“I tell you, I love this restaurant. I have never spent so much time in one place,” Lee says. “I spent 20 years for this restaurant.”


    Far East Cafe owner Bill Lee sits at the bar while his daughter Kathy Lee, the restaurant’s manager, makes him a drink. Far East Cafe is one of the few remaining banquet halls in S.F.’s Chinatown, but Lee is unsure how long he can keep it running. | Jessica Christian / The Chronicle
    While the entire restaurant industry is struggling for survival, the pandemic has hit especially hard in Chinatown, which saw business drop months before shelter-in-place began. Lee is down to four employees from the 50 or so full- and part-time staff he once employed. He has tried to make a go at outdoor dining. Volunteers had been putting finishing touches on a new parklet structure, painted red and trimmed in yellow to match the restaurant. But then the city halted outdoor dining on Dec. 6 in the midst of a coronavirus surge. Lee felt defeated. He didn’t want to close, but he was operating at a deep loss, even after he and his daughter Kathy Lee, the manager, stopped taking their salaries.

    Two weeks later, on Dec. 22, news broke that Far East would close permanently on Dec. 31. The next day Supervisor Aaron Peskin, who represents Chinatown, held a press conference in front of the restaurant, telling Lee that help was on the way. The week before, nine community organizations had written to Mayor London Breed, warning that the situation in Chinatown was dire and asking the city to provide millions in financial aid, as it had done for the Latino community. Peskin and Supervisor Sandra Lee Fewer introduced legislation proposing $1.9 million in relief for Chinatown restaurants. Peskin urged Lee to hang on. Lee shrugged his shoulders and seemed to laugh, perhaps wearily, from behind his face mask.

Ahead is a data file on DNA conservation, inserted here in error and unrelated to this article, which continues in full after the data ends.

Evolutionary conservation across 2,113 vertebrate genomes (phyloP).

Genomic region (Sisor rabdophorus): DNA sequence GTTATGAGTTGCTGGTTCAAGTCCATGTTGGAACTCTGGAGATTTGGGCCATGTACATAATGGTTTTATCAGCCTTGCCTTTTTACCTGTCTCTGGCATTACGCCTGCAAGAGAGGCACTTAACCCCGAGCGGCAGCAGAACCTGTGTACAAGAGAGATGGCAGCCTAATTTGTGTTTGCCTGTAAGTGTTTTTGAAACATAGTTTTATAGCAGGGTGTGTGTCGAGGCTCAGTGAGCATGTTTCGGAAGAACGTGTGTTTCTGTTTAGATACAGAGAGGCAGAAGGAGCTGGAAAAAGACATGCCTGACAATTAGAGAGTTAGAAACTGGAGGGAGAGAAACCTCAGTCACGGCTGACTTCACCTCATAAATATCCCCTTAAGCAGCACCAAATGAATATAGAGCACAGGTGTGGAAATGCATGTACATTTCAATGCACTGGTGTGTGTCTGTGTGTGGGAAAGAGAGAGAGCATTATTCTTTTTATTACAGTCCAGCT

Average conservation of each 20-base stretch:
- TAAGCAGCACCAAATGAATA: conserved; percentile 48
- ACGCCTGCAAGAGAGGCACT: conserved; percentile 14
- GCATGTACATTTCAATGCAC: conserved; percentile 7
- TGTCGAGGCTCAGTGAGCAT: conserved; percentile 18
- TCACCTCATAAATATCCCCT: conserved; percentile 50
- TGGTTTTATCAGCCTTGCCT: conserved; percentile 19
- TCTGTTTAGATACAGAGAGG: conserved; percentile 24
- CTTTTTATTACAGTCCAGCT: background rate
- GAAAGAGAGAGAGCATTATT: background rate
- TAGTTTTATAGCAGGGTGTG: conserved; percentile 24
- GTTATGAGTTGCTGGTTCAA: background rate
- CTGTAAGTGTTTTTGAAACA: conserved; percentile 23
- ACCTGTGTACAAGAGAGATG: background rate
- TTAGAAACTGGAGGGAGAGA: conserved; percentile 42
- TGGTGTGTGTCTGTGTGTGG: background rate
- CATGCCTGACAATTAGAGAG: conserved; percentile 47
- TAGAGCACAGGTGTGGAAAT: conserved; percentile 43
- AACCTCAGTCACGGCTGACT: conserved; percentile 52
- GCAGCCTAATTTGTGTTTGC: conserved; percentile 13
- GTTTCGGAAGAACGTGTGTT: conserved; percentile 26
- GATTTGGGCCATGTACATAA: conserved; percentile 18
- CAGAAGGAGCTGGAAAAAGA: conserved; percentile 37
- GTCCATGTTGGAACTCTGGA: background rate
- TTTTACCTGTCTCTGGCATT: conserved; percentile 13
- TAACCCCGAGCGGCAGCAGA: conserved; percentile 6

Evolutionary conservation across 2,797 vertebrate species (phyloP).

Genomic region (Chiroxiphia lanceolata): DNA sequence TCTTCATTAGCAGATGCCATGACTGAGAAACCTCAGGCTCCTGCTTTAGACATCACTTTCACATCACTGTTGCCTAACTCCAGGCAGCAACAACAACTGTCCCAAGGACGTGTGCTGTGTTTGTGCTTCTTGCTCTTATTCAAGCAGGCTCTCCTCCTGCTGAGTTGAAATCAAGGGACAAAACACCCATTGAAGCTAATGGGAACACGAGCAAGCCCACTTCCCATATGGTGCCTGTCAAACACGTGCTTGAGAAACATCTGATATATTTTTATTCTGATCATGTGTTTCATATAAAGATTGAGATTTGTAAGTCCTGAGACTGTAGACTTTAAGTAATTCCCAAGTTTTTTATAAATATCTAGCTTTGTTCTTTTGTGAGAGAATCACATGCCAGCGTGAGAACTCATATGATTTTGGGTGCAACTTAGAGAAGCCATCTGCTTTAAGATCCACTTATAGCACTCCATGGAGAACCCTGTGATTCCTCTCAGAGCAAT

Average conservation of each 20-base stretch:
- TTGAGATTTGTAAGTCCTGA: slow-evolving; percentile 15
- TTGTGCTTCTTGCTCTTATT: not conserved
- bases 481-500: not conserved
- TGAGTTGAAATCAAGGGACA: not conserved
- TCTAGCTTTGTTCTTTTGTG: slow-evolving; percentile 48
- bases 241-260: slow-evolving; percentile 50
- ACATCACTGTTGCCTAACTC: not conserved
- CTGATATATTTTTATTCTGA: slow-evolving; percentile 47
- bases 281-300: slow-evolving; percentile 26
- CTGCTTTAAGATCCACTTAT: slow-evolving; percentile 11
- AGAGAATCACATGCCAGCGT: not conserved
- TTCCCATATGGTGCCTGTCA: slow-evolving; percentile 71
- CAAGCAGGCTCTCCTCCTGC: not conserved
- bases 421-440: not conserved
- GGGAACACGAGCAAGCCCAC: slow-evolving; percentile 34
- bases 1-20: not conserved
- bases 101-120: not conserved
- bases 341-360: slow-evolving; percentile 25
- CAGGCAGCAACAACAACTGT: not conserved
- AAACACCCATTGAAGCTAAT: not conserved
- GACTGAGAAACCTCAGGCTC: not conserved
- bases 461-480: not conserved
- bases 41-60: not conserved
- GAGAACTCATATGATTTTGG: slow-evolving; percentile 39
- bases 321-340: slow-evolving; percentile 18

But the speed of government bureaucracy is too slow for Lee. Nearly a month passed before the Board of Supervisors approved the legislation on Jan. 19, another month where he owed tens of thousands more dollars in rent, utilities and more. The city funds will help Chinatown restaurants, including Lee’s Far East, survive for a few months. But then what? Will enough people be vaccinated by then that COVID-19 infections slow sufficiently for businesses to reopen? Or will the situation worsen again?